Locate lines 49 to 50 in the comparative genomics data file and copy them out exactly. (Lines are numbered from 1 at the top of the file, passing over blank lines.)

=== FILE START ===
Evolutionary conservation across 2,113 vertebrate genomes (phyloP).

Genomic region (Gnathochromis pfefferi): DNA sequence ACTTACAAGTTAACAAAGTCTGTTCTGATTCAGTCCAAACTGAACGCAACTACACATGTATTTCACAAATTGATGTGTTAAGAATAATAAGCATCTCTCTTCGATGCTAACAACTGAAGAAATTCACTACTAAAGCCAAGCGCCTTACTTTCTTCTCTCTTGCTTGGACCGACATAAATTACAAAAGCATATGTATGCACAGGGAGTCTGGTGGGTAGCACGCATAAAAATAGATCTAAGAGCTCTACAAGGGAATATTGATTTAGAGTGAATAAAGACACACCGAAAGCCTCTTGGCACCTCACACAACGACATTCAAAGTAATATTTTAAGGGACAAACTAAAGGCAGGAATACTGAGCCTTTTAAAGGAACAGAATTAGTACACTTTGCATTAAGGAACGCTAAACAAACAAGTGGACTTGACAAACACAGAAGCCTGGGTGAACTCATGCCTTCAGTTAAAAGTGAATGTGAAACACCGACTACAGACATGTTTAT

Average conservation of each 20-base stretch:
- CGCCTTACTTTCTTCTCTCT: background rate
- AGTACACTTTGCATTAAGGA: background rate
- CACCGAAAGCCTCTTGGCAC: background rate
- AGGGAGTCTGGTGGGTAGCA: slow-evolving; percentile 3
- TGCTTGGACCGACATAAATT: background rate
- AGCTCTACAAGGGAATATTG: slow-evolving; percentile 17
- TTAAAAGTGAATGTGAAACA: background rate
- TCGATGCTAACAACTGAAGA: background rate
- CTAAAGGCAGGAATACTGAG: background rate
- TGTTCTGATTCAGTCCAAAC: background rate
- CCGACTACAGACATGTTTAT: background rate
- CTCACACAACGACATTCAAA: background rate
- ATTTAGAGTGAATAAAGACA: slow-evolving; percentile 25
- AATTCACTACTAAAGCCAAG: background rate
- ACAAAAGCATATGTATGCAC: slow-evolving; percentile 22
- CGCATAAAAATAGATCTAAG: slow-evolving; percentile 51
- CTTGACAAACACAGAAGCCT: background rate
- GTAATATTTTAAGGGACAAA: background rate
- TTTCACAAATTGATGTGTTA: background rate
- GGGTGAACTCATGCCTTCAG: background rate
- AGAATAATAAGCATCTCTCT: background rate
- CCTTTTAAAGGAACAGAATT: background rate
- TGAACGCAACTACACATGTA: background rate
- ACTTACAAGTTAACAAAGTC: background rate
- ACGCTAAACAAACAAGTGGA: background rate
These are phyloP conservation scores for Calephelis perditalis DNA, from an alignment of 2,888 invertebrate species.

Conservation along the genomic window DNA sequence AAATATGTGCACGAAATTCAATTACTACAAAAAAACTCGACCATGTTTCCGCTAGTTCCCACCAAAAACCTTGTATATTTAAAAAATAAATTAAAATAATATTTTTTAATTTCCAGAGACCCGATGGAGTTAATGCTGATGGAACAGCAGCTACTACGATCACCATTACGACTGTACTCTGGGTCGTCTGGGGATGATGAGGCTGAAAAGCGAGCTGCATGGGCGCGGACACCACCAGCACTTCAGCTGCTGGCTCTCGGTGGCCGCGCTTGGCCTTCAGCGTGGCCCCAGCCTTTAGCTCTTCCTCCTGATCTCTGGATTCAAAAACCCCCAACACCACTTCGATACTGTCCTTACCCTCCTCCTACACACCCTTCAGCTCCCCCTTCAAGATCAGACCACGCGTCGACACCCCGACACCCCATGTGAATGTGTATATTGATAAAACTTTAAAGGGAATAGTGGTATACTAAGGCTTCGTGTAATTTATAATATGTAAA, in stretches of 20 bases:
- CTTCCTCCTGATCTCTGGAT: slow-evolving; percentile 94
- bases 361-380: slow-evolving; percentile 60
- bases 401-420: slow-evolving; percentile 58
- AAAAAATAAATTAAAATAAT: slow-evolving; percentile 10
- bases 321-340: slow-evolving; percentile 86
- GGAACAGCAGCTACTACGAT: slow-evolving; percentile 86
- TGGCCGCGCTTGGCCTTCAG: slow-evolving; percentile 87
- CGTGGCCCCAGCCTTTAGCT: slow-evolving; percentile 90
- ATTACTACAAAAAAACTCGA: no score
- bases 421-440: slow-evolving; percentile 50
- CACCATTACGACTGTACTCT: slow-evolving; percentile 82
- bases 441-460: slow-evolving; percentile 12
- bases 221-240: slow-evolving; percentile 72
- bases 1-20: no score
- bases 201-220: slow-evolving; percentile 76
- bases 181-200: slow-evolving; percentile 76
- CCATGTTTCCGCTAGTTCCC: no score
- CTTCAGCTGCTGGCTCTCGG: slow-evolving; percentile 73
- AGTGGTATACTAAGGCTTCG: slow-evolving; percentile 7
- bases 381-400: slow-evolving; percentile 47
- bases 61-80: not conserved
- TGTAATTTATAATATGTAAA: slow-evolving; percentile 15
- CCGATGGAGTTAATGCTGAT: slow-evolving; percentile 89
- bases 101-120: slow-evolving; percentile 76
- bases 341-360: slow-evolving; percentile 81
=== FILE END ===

- AGTGGTATACTAAGGCTTCG: slow-evolving; percentile 7
- bases 381-400: slow-evolving; percentile 47